Give families the support they need – Jane’s Story

BC Schizophrenia Society Foundation Holiday Appeal 2023


Chris Sandy, a dedicated former BCSS board director, and a long-time donor, has always felt strongly about supporting the BC Schizophrenia Society. He has generously once again offered to match donations made before January 31st, up to a total of $10,000!

Here’s a heartfelt story from Jane Duval, shedding light on her son’s journey with schizophrenia, and how BCSS provided her family with support and resources.

“Compassion follows understanding. It is therefore incumbent on us to understand as best we can. The burden of disease will then become lighter for all.” – Dr. E. Fuller Torrey

I first heard about schizophrenia when my son Curtis was diagnosed in 1978. Things did not go well.

The initial onset of his illness was not handled properly. Because he was over 18, the family was completely shut out by the mental health system.

No one would even talk to us.

What followed were periods of on-again, off-again antipsychotic treatment and numerous involuntary hospitalizations. This was a pattern that would last for several years.

Despite ongoing desperate efforts by his family who loved him, my bright son—always so full of promise—eventually spiralled downward into dereliction. By 1986, he seemed lost to us, living on the streets of Vancouver’s notorious Downtown Eastside. For the next ten years, partly due to a hit-and-miss healthcare system, it often seemed we were just living one day at a time. We will never know what further damage was done to his brain and his body by the many injuries he sustained during this nightmare period.

Then, in the early 1990s, I was in Montreal and heard a CBC radio announcement that Dr. Fuller Torrey was coming to McGill University to talk about schizophrenia. So, I went along— expecting a limited audience filled with professionals. And maybe, just maybe, a few other forlorn, lost and confused family members like myself.

Imagine my surprise when I entered the McGill lecture amphitheatre to find it packed—with family members just like me! I broke down and wept. At last, I was hearing real information about schizophrenia. And about the fact that there was actually a Schizophrenia Society! This was the first step towards finding proper medical care for my son—and for eventually getting our family back.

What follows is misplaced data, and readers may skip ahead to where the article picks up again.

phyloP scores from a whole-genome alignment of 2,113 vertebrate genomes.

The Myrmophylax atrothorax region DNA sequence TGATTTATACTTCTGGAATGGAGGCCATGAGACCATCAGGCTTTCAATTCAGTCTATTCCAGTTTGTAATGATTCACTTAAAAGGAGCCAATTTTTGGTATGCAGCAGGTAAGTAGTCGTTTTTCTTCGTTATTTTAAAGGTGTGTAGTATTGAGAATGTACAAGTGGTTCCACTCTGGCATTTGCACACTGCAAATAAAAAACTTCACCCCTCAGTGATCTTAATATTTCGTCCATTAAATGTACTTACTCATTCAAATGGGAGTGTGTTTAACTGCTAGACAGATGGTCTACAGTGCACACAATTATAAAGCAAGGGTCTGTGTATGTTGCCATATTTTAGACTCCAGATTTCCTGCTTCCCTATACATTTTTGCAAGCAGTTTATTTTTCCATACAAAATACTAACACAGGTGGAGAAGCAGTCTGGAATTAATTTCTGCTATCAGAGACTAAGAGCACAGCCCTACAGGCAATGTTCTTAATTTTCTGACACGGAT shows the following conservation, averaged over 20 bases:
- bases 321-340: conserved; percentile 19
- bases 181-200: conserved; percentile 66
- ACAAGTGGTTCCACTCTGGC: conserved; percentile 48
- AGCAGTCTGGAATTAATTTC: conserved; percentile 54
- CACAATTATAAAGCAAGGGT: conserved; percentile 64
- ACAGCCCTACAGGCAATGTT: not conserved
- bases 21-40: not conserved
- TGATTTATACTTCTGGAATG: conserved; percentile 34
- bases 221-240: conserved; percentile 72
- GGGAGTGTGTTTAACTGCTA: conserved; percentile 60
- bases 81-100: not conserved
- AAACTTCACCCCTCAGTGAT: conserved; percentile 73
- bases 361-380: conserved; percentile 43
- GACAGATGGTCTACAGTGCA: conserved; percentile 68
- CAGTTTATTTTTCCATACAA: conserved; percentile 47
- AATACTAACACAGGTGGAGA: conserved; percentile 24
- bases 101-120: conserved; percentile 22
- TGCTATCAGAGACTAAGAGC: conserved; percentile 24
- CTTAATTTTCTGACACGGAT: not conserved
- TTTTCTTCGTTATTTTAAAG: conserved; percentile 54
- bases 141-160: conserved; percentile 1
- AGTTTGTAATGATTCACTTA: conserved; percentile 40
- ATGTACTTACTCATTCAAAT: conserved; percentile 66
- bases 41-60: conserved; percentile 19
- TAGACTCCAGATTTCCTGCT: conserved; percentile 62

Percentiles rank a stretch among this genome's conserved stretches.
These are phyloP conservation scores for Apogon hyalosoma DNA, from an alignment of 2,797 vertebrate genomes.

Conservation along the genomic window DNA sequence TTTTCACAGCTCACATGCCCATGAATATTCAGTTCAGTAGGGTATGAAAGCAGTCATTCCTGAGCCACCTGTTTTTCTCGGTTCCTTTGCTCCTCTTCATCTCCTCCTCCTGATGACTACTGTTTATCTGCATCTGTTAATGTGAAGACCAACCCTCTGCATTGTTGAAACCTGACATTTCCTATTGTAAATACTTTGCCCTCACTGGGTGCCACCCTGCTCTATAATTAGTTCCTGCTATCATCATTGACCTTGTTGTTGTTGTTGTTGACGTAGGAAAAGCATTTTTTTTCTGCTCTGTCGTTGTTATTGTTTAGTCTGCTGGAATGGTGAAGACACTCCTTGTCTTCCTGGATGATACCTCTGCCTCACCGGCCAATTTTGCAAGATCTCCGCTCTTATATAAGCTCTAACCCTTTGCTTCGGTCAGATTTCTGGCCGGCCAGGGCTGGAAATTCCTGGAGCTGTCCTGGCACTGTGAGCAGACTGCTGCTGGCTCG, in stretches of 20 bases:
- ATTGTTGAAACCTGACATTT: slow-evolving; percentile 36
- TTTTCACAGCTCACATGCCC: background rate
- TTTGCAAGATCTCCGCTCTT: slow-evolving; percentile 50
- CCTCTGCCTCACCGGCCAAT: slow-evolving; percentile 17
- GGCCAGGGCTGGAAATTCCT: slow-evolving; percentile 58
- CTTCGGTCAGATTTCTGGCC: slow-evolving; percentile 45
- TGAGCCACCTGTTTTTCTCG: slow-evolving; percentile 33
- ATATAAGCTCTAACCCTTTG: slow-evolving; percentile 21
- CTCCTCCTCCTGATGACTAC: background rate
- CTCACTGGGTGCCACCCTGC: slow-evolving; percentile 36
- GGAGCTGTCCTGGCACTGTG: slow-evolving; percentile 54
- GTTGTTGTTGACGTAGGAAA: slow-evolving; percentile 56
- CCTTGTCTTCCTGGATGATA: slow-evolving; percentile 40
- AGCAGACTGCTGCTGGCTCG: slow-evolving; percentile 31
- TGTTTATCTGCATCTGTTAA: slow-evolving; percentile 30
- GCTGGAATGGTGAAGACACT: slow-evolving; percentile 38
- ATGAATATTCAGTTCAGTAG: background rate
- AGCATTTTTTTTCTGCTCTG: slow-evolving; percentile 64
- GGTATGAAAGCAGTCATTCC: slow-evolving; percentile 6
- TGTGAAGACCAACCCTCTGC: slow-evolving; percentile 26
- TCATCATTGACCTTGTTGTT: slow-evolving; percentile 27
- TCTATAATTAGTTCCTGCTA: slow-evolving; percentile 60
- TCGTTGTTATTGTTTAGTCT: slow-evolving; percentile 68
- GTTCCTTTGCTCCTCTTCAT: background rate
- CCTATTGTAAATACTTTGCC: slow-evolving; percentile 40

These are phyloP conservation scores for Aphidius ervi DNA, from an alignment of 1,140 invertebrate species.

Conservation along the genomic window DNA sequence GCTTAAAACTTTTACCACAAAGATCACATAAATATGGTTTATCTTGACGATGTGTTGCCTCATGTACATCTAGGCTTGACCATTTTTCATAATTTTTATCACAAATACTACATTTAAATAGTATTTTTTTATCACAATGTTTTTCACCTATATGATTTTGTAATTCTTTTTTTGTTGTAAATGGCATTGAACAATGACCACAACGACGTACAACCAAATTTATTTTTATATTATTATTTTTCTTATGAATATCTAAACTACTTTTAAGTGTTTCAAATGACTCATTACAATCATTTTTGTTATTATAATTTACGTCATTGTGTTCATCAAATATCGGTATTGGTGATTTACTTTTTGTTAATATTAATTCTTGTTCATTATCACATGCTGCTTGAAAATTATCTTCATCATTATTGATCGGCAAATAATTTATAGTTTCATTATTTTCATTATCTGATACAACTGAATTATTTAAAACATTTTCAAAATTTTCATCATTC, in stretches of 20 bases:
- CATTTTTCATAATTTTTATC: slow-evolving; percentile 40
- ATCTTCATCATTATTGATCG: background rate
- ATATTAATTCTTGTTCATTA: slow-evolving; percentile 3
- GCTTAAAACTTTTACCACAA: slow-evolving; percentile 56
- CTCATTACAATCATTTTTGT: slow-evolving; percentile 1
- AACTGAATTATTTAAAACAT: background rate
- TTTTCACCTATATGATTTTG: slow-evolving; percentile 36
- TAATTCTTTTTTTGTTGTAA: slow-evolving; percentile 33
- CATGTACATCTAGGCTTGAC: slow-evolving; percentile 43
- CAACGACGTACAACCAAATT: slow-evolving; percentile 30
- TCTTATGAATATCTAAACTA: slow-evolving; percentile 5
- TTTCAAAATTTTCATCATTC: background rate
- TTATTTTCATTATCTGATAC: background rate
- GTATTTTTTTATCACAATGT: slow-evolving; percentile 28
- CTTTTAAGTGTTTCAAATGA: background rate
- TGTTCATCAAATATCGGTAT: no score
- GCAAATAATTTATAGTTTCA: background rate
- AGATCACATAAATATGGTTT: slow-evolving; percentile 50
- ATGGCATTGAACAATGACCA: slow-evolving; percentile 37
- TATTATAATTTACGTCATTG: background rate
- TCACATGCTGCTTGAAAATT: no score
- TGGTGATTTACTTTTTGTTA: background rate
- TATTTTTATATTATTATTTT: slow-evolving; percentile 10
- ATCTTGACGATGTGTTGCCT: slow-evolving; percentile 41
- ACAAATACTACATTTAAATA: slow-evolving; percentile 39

Discovering the BC Schizophrenia Society was the beginning of a whole new reality.

Not only do other BCSS families and experienced staff provide much-needed emotional support, but they can also tell you who the good doctors are, how to access them and other necessary resources and benefits—plus save you time and energy by letting you know who not to bother wasting your time with.

Education, education, education. It is so essential. Our whole family—including my son—started to learn as much as possible about schizophrenia, especially about the importance of medications and the cognitive deficits that so often go unrecognized. It’s a very BIG learning curve. And nothing happened overnight, that’s for sure. But gradually, as we acquired as much information as possible, our lives were significantly improved.

Being involved in advocating for change and improved care for people with severe mental illness can be therapeutic for some of us. As one parent/board member said to me when I began working for the BC Schizophrenia Society back in 1995: “Don’t worry about anything. Whatever you can do, it will be helpful. Our ‘mental health’ system is so terrible, you can’t possibly make it worse. So just get in there and do something.”

Physicist Stephen Hawking famously noted that a lot can be done if you just don’t give up.

In fact, our mental health system has improved since the days when families were excluded from the patient’s circle of care. But as we all know, there’s still a long way to go. 

Sadly, my dear son passed away three years ago. But the last 25 years of his life were good, thanks mainly to all those who support the BC Schizophrenia Society, helping to provide the education and practical information so desperately needed. I am and will remain forever grateful.

Thank you, my friend, for being a supporter of the BC Schizophrenia Society. Your gift helps families provide care for their loved ones living with a serious mental illness.